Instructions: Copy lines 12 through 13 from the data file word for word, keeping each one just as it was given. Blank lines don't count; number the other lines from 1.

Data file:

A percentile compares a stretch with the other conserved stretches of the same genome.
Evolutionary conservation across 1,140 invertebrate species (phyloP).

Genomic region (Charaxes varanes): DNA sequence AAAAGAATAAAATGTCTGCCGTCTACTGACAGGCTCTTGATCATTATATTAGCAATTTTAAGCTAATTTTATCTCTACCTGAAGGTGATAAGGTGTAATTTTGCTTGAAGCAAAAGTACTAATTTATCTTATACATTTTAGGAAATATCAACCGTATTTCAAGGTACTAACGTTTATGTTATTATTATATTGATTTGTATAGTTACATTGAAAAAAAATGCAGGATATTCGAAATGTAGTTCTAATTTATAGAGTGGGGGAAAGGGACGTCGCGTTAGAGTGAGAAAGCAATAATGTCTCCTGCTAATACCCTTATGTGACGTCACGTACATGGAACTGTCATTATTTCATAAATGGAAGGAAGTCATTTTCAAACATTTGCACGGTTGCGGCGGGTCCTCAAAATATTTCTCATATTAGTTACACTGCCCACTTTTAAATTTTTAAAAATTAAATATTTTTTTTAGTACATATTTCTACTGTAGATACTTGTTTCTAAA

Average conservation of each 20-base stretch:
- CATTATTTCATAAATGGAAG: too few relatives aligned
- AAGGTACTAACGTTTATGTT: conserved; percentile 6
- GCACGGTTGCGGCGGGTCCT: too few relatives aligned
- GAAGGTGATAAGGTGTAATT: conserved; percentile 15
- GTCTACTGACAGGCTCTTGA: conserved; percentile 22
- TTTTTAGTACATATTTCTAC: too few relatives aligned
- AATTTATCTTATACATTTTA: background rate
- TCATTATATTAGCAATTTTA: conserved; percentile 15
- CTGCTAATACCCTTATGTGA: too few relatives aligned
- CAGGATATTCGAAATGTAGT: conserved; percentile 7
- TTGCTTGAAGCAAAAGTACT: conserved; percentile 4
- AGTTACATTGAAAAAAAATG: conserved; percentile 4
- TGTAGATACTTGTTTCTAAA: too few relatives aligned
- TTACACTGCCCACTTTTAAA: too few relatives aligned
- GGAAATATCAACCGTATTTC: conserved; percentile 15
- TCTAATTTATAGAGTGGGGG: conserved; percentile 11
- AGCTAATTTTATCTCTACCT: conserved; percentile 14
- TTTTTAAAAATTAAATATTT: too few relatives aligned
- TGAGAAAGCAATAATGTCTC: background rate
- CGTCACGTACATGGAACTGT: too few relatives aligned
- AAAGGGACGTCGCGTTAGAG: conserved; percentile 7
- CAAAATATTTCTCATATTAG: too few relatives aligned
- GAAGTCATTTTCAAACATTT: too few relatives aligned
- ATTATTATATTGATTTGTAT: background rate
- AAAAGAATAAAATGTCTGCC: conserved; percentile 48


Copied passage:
- TCATTATATTAGCAATTTTA: conserved; percentile 15
- CTGCTAATACCCTTATGTGA: too few relatives aligned